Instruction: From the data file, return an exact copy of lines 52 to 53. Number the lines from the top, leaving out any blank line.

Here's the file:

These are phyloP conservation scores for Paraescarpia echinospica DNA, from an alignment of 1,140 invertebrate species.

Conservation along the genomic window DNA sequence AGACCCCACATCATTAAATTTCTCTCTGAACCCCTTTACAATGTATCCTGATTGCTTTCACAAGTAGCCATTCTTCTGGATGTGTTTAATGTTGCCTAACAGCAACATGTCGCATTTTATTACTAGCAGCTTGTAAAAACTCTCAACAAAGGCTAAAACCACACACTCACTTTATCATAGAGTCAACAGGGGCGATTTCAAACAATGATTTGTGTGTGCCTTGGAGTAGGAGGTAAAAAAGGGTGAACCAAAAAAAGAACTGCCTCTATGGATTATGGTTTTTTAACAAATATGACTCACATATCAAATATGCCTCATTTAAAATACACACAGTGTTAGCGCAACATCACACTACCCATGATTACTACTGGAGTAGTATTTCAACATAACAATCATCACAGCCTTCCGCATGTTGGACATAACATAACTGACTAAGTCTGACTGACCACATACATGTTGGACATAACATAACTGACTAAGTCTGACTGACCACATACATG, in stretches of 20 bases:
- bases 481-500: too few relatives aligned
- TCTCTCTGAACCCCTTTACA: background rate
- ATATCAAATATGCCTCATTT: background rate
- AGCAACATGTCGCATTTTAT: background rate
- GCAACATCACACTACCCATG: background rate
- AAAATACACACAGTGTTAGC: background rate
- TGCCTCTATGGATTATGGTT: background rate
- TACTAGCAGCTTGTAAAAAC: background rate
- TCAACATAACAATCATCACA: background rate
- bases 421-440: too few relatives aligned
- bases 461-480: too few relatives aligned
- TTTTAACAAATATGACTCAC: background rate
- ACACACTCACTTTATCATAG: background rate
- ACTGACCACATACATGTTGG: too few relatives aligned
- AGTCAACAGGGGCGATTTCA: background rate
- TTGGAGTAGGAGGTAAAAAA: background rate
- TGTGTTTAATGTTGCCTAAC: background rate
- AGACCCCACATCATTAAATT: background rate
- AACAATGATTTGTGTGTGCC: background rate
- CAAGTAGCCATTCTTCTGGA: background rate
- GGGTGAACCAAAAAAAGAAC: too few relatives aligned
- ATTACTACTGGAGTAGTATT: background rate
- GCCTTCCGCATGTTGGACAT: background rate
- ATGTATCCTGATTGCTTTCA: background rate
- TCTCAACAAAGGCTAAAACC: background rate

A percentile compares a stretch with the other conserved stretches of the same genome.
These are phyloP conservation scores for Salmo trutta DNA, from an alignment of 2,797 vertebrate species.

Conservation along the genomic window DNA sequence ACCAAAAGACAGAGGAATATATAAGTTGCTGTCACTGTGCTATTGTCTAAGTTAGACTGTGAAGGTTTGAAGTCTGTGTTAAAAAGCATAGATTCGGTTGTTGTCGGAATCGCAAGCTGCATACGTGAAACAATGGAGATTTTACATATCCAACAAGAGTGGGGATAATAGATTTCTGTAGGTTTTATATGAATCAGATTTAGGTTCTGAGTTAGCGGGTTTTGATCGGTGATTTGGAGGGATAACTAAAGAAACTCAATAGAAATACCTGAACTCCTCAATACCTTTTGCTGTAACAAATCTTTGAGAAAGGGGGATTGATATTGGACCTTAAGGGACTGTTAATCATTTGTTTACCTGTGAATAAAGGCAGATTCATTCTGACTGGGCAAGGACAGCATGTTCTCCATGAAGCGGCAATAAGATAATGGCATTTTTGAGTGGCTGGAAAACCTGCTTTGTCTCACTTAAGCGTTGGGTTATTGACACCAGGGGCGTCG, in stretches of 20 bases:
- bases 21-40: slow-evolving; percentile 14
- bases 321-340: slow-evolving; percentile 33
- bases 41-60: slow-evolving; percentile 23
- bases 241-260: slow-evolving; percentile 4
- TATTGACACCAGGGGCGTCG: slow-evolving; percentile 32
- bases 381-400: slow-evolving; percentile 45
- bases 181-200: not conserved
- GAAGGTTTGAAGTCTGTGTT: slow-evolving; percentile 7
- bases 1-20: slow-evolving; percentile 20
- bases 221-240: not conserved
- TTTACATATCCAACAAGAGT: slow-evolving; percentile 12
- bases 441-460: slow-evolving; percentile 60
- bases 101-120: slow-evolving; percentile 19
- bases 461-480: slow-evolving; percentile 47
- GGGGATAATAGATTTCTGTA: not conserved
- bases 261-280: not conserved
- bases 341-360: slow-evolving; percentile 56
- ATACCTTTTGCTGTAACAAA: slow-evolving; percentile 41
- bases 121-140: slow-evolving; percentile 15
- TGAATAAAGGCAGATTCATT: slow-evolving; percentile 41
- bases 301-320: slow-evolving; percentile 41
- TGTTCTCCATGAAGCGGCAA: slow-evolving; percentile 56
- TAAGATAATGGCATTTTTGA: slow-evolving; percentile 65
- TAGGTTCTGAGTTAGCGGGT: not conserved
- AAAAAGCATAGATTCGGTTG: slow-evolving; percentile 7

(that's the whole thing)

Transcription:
- TGTTCTCCATGAAGCGGCAA: slow-evolving; percentile 56
- TAAGATAATGGCATTTTTGA: slow-evolving; percentile 65